General Motors is the single greatest company that has ever existed. Every American should go out today and buy a GM car, buy two, and buy GM stock, and a GM baseball cap, and GM teddy bears, and…whoa, settle down, fella. Excuse me, there, got a little caught up in the hype.
GM, the company that once was the very definition of industrial America, and then became one among the many very definitions of corporate America’s failure, is back in the public market today, courtesy of a very big, very well-hyped IPO.
Shares are up in the 7-8% range this morning in its initial trading, but the real trick will be to see where the stock is at the closing bell. And the closing bell after that, and the closing bell after that, and the closing bell after that. But for now, this GM thing is being celebrated as a true success story.
But let’s not kid ourselves. GM still has a lot of hurdles. This isn’t some Google, some hot tech IPO for a company with a seemingly limitless future in front of it. This is a failed car company that is trying to get back into a highly competitive business, both here and overseas. We already know the very probable limits of what GM can achieve in an industry where the major competitors are Ford and Chrysler (I know, it’s Chrysler, still,) as well as Toyota, Nissan and Honda. Still, that’s not the main focus today.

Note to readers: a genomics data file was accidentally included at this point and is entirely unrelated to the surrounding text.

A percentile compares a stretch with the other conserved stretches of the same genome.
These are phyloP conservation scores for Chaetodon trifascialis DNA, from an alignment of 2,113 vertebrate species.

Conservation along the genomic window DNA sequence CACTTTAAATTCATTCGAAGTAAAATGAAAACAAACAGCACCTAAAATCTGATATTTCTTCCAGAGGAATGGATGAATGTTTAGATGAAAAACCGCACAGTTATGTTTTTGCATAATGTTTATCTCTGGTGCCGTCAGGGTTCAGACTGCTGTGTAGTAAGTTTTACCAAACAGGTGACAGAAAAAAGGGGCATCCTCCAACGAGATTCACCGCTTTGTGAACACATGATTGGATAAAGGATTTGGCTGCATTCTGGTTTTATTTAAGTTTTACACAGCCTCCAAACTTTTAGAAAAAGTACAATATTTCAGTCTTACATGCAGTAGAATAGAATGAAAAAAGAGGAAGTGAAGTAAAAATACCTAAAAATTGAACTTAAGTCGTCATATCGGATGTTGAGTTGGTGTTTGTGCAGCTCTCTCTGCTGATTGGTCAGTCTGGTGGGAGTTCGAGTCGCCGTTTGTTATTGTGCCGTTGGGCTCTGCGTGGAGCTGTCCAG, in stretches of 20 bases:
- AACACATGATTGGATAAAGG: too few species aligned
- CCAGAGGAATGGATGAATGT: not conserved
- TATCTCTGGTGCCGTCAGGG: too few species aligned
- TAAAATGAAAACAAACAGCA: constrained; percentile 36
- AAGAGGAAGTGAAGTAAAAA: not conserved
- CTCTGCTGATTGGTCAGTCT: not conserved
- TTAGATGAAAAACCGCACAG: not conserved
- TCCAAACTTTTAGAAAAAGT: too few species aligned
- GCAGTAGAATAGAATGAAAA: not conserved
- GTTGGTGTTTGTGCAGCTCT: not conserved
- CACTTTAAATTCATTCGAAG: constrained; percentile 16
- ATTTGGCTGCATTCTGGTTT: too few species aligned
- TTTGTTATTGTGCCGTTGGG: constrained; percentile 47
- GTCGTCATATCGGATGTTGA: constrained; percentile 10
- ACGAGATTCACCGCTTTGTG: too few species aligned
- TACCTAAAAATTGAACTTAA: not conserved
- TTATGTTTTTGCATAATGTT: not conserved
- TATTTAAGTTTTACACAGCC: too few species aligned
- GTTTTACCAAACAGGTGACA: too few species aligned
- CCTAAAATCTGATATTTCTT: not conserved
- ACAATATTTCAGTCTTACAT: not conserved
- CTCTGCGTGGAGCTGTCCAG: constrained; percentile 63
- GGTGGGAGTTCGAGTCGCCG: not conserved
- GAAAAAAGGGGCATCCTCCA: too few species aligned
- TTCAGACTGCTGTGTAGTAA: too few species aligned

“This was the single best decision of the bailout era,” Barry Ritholtz writes about GM over at The Big Picture. “It seemed to be the only decision that was not made in a panic. It adhered to the rules of capitalism — when your company is insolvent, it goes into reorganization or dissolution. The brutal, Darwinian rules of the market and of bankruptcy applied — not the influence of lobbyists, or special favors from Senators.”
(He ultimately compares the GM treatment to the bank treatment, which he ultimately concludes is a “national embarrassment.” We agree, but that’s a different story.)
The Detroit News is also feeling pretty good, and given the state of affairs in Detroit these days, we should let them enjoy it. “Today is a day to root, root, root for the home team. And if investor enthusiasm matches predictions, it will be a warming development for General Motors,” the paper writes in an editorial.
“GM is now genuinely in a good place,” the editorial writers opine. Shorn of the burdens that dragged it into bankruptcy court, it has “terrific” earnings potential, a strong line-up of cars and trucks, a better production model and a better pricing model. Risks still remain, though. The company’s biggest owners are the US government and the UAW, which leaves the potential for meddling. The company’s also bet a lot on the electric-powered Volt. “If it turns out to be little more than a novelty vehicle, it could sour GM’s prospects.”
Now, let’s be clear. I own two GM cars, pre-bankruptcy days cars, and have no major complaints about them. I also happen to think the Camaro is the best-looking car to come out of Detroit in 40 years, and the Malibu is a well-designed family car.
But this company is just one of the pack now. Can it be profitable? Sure, why not, it just jettisoned all its baggage in bankruptcy court. But the days of GM owning half the world’s market share are long, long past. The days of “What’s Good for General Motors is good for the country” are long past. I wish GM all the success they can muster. Just, please, don’t ever again come begging for a bailout.